Amalfi Travel GuideIntroduction
The town of Amalfi is located in Salerno, Campania in Italy, within the area of the same name. It is a popular tourist destination sitting at the Gulf of Salerno, and if you’re dropping by the Amalfi Coast for your vacation, then the coast’s namesake town is a must-see destination with its gorgeous coastal panoramas and dramatic cliffs. Thanks to its natural beauty, it is currently listed as a UNESCO World Heritage Site.
We first hear about Amalfi as early as the 6th century, and during the medieval era, this small town was actually an important commercial center that had trading relations with Sardinia, Egypt, and Syria, and was also the center of excellence for studies in law and mathematics. It was also the capital of the maritime power, the Duchy of Amalfi. Its influence began to decline after the 1200s, however, until in the 1920s, it saw a revival as the holiday destination of choice for wealthy British tourists and aristocrats.
These days, it is a major Italian tourist destination, especially in during the summer months when visitors flock here to enjoy its delicious Mediterranean climates and seaside panoramas. It is also famous for its local lemon cultivation, and of course, its resulting products such as its yummy limoncello. It is also the source of a type of handmade paper known as “bambagina” which is a favorite material among many artists today.
What to See
Being a prestigious location during the medieval era, many of the structures here are prime examples of wonderful architecture from that time. In particular, its religious buildings such as its churches and monasteries, are famous for the style that was adopted during the time of the Normans which blended local architecture with Byzantine.
The Amalfi Cathedral (Saint Andrew’s Cathedral) Located at an elevated perch in the heart of the town, Amalfi’s Duomo overlooks its main piazza, and offers a wonderful view of the surrounding areas. The Duomo’s interior itself is decorated in the Baroque style, while its exterior follows the Byzantine school of design, complete with paintings and frescoes of saints. The Cathedral’s ceiling is made with gold caisson, and features four large paintings which depict various events in the life of Saint Andrew. It also has a crypt where the saint’s remains are housed, as well as various statues and sculptures, some of which were made by the famous sculptor, Pietro Bernini. It is also the home of Saint Andrew’s relics which are contained in a golden reliquary inside the cathedral.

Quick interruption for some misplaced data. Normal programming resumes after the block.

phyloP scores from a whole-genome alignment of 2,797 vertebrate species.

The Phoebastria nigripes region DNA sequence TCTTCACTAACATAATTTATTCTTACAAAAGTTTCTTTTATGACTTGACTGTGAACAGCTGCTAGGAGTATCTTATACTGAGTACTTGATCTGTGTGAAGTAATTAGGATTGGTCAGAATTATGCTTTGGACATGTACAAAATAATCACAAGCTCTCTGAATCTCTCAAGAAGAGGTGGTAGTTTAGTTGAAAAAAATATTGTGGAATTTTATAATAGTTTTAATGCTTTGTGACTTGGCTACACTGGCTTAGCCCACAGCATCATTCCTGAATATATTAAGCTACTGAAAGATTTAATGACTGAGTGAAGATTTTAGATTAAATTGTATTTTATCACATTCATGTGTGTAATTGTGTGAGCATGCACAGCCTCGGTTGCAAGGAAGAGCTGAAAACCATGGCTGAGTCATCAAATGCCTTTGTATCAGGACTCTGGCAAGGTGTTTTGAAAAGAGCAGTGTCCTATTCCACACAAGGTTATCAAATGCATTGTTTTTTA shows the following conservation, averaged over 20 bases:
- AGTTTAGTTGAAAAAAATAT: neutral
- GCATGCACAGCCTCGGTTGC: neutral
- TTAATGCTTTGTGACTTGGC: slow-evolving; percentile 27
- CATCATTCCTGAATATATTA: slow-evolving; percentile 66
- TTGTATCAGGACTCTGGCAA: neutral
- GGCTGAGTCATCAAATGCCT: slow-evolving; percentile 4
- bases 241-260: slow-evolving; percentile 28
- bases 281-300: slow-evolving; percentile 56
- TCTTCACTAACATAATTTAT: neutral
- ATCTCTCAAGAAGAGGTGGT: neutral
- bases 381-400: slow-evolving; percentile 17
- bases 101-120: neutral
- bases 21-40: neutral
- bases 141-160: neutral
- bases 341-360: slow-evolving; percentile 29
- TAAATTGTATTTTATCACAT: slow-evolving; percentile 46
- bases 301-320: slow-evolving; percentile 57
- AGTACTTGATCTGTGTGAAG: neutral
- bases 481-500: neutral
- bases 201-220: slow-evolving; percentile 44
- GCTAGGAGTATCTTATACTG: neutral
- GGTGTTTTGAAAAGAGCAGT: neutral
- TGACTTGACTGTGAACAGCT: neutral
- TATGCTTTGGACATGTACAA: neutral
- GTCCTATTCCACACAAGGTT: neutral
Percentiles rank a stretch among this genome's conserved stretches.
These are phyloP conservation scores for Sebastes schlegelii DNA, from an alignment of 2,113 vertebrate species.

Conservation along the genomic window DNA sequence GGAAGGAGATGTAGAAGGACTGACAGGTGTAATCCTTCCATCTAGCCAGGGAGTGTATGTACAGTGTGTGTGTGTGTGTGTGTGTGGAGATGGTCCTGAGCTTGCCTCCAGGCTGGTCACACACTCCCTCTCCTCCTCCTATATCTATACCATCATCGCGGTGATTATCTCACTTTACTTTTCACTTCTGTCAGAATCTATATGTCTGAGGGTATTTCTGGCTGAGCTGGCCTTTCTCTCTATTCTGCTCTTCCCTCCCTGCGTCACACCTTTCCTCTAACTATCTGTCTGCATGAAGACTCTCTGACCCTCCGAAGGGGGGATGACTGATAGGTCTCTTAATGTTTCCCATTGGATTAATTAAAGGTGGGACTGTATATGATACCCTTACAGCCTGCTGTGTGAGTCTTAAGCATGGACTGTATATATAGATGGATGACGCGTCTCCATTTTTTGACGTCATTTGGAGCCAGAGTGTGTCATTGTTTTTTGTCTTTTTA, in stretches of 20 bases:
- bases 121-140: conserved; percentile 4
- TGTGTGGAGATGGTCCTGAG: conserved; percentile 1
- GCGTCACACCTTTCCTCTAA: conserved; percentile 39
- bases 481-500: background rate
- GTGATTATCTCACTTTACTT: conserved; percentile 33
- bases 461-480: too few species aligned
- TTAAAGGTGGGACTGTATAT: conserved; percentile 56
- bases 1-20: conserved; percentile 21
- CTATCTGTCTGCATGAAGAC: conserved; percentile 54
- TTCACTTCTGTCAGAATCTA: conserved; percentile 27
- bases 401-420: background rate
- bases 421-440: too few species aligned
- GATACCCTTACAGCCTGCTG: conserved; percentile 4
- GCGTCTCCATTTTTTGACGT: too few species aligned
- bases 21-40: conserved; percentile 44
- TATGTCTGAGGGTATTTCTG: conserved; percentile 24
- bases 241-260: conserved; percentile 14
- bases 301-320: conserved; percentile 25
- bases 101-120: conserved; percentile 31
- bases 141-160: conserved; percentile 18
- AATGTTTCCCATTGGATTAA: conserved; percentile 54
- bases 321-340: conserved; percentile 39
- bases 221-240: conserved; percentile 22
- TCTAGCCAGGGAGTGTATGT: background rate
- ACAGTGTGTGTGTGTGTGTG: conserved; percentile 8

Chiostro del Paradiso (Cloister of Paradise)
Located right next to the Duomo, the cloister was constructed under the supervision of Filippo Augustariccio in the late 1200s. It is built in the Arabic style and was mainly used as the burial grounds for the prominent citizens and noble families of Amalfi. These famous burials are marked with elaborate sarcophagi that depict various religious and mythological scenes. There are also ancient mosaics, frescoes, and paintings that can be found here.
Gli Arsenali della Repubblica (Arsenal of the Maritime Republic)
Originally used for the storage, repair, and construction of warships and war-galleys, it now houses examples and models of ancient ships, and also serves as a venue for various exhibits and events.
Museo della Carta (Museum of Handmade Paper)
As mentioned previously, Amalfi is also known for its handmade paper that is used by many artists. This is the product of a long tradition of paper-making in this town which used to be one of the centers for the craft in Europe at one point. The museum building itself used to be an ancient paper mill that was owned by one of Amalfi’s noble families, the Milanos. The mill was then converted into a museum and opened its doors to the public in 1969 by the owner at that time, and visitors can now view the various equipment that were once used to produce the town’s famous paper products.
Tips and Advice
- Compared to other towns in the area, Amalfi is one of the larger towns, so if you plan to do your sightseeing on foot, be prepared to do quite a bit of walking.
- As for facilities, the town is fully equipped to receive tourists, and there are many information centers, restaurants, cafes, bars, and shops to visit.
- Be aware that the town and its beaches can be particularly crowded in the summer. It is a popular destination for both local and international tourists, so be prepared for the throngs of people. If you wish to avoid this, you may want to visit during the spring or autumn instead, which shouldn’t be a problem as the area retains its summer-y climates almost all year round.
- Nearby is the magical Emerald Grotto, or La Grotta dello Smeraldo, so don’t miss your chance to pay a visit to this enchanting place!
- Cycling and hiking tours are also available here, so if you’re interested in this type of activity, make sure to check with your travel agent or tour operator.